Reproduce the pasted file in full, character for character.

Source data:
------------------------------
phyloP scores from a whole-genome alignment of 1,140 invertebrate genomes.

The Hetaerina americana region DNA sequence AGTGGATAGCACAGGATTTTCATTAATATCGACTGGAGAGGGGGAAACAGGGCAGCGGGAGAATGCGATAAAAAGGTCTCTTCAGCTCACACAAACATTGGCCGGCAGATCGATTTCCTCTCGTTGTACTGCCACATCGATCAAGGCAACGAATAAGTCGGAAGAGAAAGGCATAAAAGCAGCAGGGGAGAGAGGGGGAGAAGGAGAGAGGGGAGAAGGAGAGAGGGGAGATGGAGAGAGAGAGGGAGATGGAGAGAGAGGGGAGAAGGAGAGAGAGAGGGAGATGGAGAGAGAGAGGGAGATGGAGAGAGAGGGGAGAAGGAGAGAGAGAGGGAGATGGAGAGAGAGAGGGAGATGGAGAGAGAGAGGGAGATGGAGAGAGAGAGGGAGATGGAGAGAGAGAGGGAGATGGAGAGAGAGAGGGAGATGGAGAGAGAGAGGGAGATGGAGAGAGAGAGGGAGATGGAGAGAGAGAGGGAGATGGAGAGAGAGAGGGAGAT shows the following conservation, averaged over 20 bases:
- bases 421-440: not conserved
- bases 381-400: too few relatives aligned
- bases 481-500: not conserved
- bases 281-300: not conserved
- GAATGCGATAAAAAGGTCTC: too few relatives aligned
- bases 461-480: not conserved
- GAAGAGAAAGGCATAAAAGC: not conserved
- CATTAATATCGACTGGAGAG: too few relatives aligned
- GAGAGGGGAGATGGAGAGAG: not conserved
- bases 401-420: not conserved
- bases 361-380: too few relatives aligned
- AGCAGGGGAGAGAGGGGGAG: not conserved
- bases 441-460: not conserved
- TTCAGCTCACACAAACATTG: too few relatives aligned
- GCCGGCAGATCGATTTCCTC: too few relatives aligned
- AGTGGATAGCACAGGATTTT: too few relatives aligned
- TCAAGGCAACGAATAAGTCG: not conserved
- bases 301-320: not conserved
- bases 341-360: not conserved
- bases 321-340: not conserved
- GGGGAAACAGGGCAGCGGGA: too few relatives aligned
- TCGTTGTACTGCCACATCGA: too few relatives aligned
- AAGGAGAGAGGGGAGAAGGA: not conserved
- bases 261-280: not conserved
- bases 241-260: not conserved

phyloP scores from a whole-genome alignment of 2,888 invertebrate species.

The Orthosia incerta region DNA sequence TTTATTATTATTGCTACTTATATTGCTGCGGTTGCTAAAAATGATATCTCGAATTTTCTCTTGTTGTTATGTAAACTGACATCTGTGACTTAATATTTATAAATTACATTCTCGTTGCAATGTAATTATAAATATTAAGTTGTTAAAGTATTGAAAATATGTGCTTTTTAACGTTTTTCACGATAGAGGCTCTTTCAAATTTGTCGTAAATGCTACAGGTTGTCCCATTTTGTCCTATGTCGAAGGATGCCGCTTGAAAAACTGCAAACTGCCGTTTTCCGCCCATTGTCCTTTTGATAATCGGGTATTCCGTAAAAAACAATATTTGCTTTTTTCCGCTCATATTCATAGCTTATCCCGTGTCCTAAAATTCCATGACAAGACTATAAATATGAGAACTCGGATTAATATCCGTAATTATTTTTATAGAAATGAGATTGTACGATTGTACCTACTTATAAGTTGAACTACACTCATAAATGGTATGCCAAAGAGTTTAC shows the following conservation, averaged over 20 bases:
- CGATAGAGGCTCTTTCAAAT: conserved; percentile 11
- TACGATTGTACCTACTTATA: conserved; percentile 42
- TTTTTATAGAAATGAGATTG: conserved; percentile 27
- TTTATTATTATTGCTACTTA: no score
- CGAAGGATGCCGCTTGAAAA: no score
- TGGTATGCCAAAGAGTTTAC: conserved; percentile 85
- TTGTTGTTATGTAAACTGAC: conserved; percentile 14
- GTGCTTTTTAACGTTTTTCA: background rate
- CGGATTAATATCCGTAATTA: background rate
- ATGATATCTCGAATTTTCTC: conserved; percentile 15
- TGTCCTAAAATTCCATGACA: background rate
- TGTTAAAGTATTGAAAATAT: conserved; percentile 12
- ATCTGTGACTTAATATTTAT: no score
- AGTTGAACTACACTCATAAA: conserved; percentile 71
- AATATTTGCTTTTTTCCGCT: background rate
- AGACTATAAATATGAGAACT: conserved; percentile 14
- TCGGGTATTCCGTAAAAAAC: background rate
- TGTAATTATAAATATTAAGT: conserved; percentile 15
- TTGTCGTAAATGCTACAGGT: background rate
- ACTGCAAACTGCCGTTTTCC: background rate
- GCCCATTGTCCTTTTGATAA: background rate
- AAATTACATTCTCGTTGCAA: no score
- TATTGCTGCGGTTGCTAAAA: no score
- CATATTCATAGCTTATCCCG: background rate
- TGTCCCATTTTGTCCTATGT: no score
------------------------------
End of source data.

phyloP scores from a whole-genome alignment of 1,140 invertebrate genomes.

The Hetaerina americana region DNA sequence AGTGGATAGCACAGGATTTTCATTAATATCGACTGGAGAGGGGGAAACAGGGCAGCGGGAGAATGCGATAAAAAGGTCTCTTCAGCTCACACAAACATTGGCCGGCAGATCGATTTCCTCTCGTTGTACTGCCACATCGATCAAGGCAACGAATAAGTCGGAAGAGAAAGGCATAAAAGCAGCAGGGGAGAGAGGGGGAGAAGGAGAGAGGGGAGAAGGAGAGAGGGGAGATGGAGAGAGAGAGGGAGATGGAGAGAGAGGGGAGAAGGAGAGAGAGAGGGAGATGGAGAGAGAGAGGGAGATGGAGAGAGAGGGGAGAAGGAGAGAGAGAGGGAGATGGAGAGAGAGAGGGAGATGGAGAGAGAGAGGGAGATGGAGAGAGAGAGGGAGATGGAGAGAGAGAGGGAGATGGAGAGAGAGAGGGAGATGGAGAGAGAGAGGGAGATGGAGAGAGAGAGGGAGATGGAGAGAGAGAGGGAGATGGAGAGAGAGAGGGAGAT shows the following conservation, averaged over 20 bases:
- bases 421-440: not conserved
- bases 381-400: too few relatives aligned
- bases 481-500: not conserved
- bases 281-300: not conserved
- GAATGCGATAAAAAGGTCTC: too few relatives aligned
- bases 461-480: not conserved
- GAAGAGAAAGGCATAAAAGC: not conserved
- CATTAATATCGACTGGAGAG: too few relatives aligned
- GAGAGGGGAGATGGAGAGAG: not conserved
- bases 401-420: not conserved
- bases 361-380: too few relatives aligned
- AGCAGGGGAGAGAGGGGGAG: not conserved
- bases 441-460: not conserved
- TTCAGCTCACACAAACATTG: too few relatives aligned
- GCCGGCAGATCGATTTCCTC: too few relatives aligned
- AGTGGATAGCACAGGATTTT: too few relatives aligned
- TCAAGGCAACGAATAAGTCG: not conserved
- bases 301-320: not conserved
- bases 341-360: not conserved
- bases 321-340: not conserved
- GGGGAAACAGGGCAGCGGGA: too few relatives aligned
- TCGTTGTACTGCCACATCGA: too few relatives aligned
- AAGGAGAGAGGGGAGAAGGA: not conserved
- bases 261-280: not conserved
- bases 241-260: not conserved

phyloP scores from a whole-genome alignment of 2,888 invertebrate species.

The Orthosia incerta region DNA sequence TTTATTATTATTGCTACTTATATTGCTGCGGTTGCTAAAAATGATATCTCGAATTTTCTCTTGTTGTTATGTAAACTGACATCTGTGACTTAATATTTATAAATTACATTCTCGTTGCAATGTAATTATAAATATTAAGTTGTTAAAGTATTGAAAATATGTGCTTTTTAACGTTTTTCACGATAGAGGCTCTTTCAAATTTGTCGTAAATGCTACAGGTTGTCCCATTTTGTCCTATGTCGAAGGATGCCGCTTGAAAAACTGCAAACTGCCGTTTTCCGCCCATTGTCCTTTTGATAATCGGGTATTCCGTAAAAAACAATATTTGCTTTTTTCCGCTCATATTCATAGCTTATCCCGTGTCCTAAAATTCCATGACAAGACTATAAATATGAGAACTCGGATTAATATCCGTAATTATTTTTATAGAAATGAGATTGTACGATTGTACCTACTTATAAGTTGAACTACACTCATAAATGGTATGCCAAAGAGTTTAC shows the following conservation, averaged over 20 bases:
- CGATAGAGGCTCTTTCAAAT: conserved; percentile 11
- TACGATTGTACCTACTTATA: conserved; percentile 42
- TTTTTATAGAAATGAGATTG: conserved; percentile 27
- TTTATTATTATTGCTACTTA: no score
- CGAAGGATGCCGCTTGAAAA: no score
- TGGTATGCCAAAGAGTTTAC: conserved; percentile 85
- TTGTTGTTATGTAAACTGAC: conserved; percentile 14
- GTGCTTTTTAACGTTTTTCA: background rate
- CGGATTAATATCCGTAATTA: background rate
- ATGATATCTCGAATTTTCTC: conserved; percentile 15
- TGTCCTAAAATTCCATGACA: background rate
- TGTTAAAGTATTGAAAATAT: conserved; percentile 12
- ATCTGTGACTTAATATTTAT: no score
- AGTTGAACTACACTCATAAA: conserved; percentile 71
- AATATTTGCTTTTTTCCGCT: background rate
- AGACTATAAATATGAGAACT: conserved; percentile 14
- TCGGGTATTCCGTAAAAAAC: background rate
- TGTAATTATAAATATTAAGT: conserved; percentile 15
- TTGTCGTAAATGCTACAGGT: background rate
- ACTGCAAACTGCCGTTTTCC: background rate
- GCCCATTGTCCTTTTGATAA: background rate
- AAATTACATTCTCGTTGCAA: no score
- TATTGCTGCGGTTGCTAAAA: no score
- CATATTCATAGCTTATCCCG: background rate
- TGTCCCATTTTGTCCTATGT: no score